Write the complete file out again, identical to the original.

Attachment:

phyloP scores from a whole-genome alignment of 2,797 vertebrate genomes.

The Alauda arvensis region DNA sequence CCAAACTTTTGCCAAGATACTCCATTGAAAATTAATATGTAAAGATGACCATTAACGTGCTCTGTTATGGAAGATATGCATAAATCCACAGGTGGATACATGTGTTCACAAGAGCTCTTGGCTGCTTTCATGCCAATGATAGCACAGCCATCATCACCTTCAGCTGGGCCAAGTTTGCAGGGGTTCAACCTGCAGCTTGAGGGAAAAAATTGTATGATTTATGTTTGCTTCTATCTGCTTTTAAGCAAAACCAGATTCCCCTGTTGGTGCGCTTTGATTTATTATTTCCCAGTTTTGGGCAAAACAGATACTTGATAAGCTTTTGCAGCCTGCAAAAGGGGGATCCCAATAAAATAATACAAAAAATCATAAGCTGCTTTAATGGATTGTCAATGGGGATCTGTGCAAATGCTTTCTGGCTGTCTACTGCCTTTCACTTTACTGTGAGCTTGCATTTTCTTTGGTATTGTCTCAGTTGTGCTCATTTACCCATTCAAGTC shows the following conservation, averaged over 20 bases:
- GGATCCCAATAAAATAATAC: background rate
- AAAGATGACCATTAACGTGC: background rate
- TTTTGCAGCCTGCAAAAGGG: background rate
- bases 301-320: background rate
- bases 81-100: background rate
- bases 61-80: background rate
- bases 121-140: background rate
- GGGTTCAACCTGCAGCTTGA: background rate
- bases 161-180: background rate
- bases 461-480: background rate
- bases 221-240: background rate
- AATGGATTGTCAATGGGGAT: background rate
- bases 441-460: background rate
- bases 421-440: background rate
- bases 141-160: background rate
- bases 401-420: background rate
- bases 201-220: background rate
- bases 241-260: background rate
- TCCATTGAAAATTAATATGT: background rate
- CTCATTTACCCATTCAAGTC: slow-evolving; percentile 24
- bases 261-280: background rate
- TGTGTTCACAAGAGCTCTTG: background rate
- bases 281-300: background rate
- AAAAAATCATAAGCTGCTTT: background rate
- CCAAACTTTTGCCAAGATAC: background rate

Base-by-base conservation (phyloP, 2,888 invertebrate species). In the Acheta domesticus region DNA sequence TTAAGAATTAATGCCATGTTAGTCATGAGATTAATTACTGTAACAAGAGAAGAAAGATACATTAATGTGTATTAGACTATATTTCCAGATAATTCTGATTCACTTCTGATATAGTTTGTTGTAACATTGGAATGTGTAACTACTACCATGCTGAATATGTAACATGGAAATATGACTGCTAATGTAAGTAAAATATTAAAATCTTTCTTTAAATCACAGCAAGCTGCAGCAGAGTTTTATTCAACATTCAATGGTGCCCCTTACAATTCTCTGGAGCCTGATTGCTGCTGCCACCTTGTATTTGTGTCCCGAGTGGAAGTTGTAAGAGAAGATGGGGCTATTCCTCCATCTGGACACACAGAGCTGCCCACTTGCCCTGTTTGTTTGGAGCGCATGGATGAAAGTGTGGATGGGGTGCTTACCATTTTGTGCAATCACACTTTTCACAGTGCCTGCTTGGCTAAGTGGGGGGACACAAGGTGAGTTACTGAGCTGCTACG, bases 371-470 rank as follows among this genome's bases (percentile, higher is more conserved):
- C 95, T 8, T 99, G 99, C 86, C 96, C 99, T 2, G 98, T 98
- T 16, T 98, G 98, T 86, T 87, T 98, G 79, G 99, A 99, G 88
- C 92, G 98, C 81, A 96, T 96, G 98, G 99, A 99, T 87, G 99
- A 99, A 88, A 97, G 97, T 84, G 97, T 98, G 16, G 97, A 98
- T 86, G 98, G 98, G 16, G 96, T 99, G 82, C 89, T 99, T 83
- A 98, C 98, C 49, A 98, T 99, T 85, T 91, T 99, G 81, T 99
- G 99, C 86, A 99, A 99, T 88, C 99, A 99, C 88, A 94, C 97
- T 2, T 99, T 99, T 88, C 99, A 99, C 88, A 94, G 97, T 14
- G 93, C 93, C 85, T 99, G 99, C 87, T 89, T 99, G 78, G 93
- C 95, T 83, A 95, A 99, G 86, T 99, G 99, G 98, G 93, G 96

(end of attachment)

phyloP scores from a whole-genome alignment of 2,797 vertebrate genomes.

The Alauda arvensis region DNA sequence CCAAACTTTTGCCAAGATACTCCATTGAAAATTAATATGTAAAGATGACCATTAACGTGCTCTGTTATGGAAGATATGCATAAATCCACAGGTGGATACATGTGTTCACAAGAGCTCTTGGCTGCTTTCATGCCAATGATAGCACAGCCATCATCACCTTCAGCTGGGCCAAGTTTGCAGGGGTTCAACCTGCAGCTTGAGGGAAAAAATTGTATGATTTATGTTTGCTTCTATCTGCTTTTAAGCAAAACCAGATTCCCCTGTTGGTGCGCTTTGATTTATTATTTCCCAGTTTTGGGCAAAACAGATACTTGATAAGCTTTTGCAGCCTGCAAAAGGGGGATCCCAATAAAATAATACAAAAAATCATAAGCTGCTTTAATGGATTGTCAATGGGGATCTGTGCAAATGCTTTCTGGCTGTCTACTGCCTTTCACTTTACTGTGAGCTTGCATTTTCTTTGGTATTGTCTCAGTTGTGCTCATTTACCCATTCAAGTC shows the following conservation, averaged over 20 bases:
- GGATCCCAATAAAATAATAC: background rate
- AAAGATGACCATTAACGTGC: background rate
- TTTTGCAGCCTGCAAAAGGG: background rate
- bases 301-320: background rate
- bases 81-100: background rate
- bases 61-80: background rate
- bases 121-140: background rate
- GGGTTCAACCTGCAGCTTGA: background rate
- bases 161-180: background rate
- bases 461-480: background rate
- bases 221-240: background rate
- AATGGATTGTCAATGGGGAT: background rate
- bases 441-460: background rate
- bases 421-440: background rate
- bases 141-160: background rate
- bases 401-420: background rate
- bases 201-220: background rate
- bases 241-260: background rate
- TCCATTGAAAATTAATATGT: background rate
- CTCATTTACCCATTCAAGTC: slow-evolving; percentile 24
- bases 261-280: background rate
- TGTGTTCACAAGAGCTCTTG: background rate
- bases 281-300: background rate
- AAAAAATCATAAGCTGCTTT: background rate
- CCAAACTTTTGCCAAGATAC: background rate

Base-by-base conservation (phyloP, 2,888 invertebrate species). In the Acheta domesticus region DNA sequence TTAAGAATTAATGCCATGTTAGTCATGAGATTAATTACTGTAACAAGAGAAGAAAGATACATTAATGTGTATTAGACTATATTTCCAGATAATTCTGATTCACTTCTGATATAGTTTGTTGTAACATTGGAATGTGTAACTACTACCATGCTGAATATGTAACATGGAAATATGACTGCTAATGTAAGTAAAATATTAAAATCTTTCTTTAAATCACAGCAAGCTGCAGCAGAGTTTTATTCAACATTCAATGGTGCCCCTTACAATTCTCTGGAGCCTGATTGCTGCTGCCACCTTGTATTTGTGTCCCGAGTGGAAGTTGTAAGAGAAGATGGGGCTATTCCTCCATCTGGACACACAGAGCTGCCCACTTGCCCTGTTTGTTTGGAGCGCATGGATGAAAGTGTGGATGGGGTGCTTACCATTTTGTGCAATCACACTTTTCACAGTGCCTGCTTGGCTAAGTGGGGGGACACAAGGTGAGTTACTGAGCTGCTACG, bases 371-470 rank as follows among this genome's bases (percentile, higher is more conserved):
- C 95, T 8, T 99, G 99, C 86, C 96, C 99, T 2, G 98, T 98
- T 16, T 98, G 98, T 86, T 87, T 98, G 79, G 99, A 99, G 88
- C 92, G 98, C 81, A 96, T 96, G 98, G 99, A 99, T 87, G 99
- A 99, A 88, A 97, G 97, T 84, G 97, T 98, G 16, G 97, A 98
- T 86, G 98, G 98, G 16, G 96, T 99, G 82, C 89, T 99, T 83
- A 98, C 98, C 49, A 98, T 99, T 85, T 91, T 99, G 81, T 99
- G 99, C 86, A 99, A 99, T 88, C 99, A 99, C 88, A 94, C 97
- T 2, T 99, T 99, T 88, C 99, A 99, C 88, A 94, G 97, T 14
- G 93, C 93, C 85, T 99, G 99, C 87, T 89, T 99, G 78, G 93
- C 95, T 83, A 95, A 99, G 86, T 99, G 99, G 98, G 93, G 96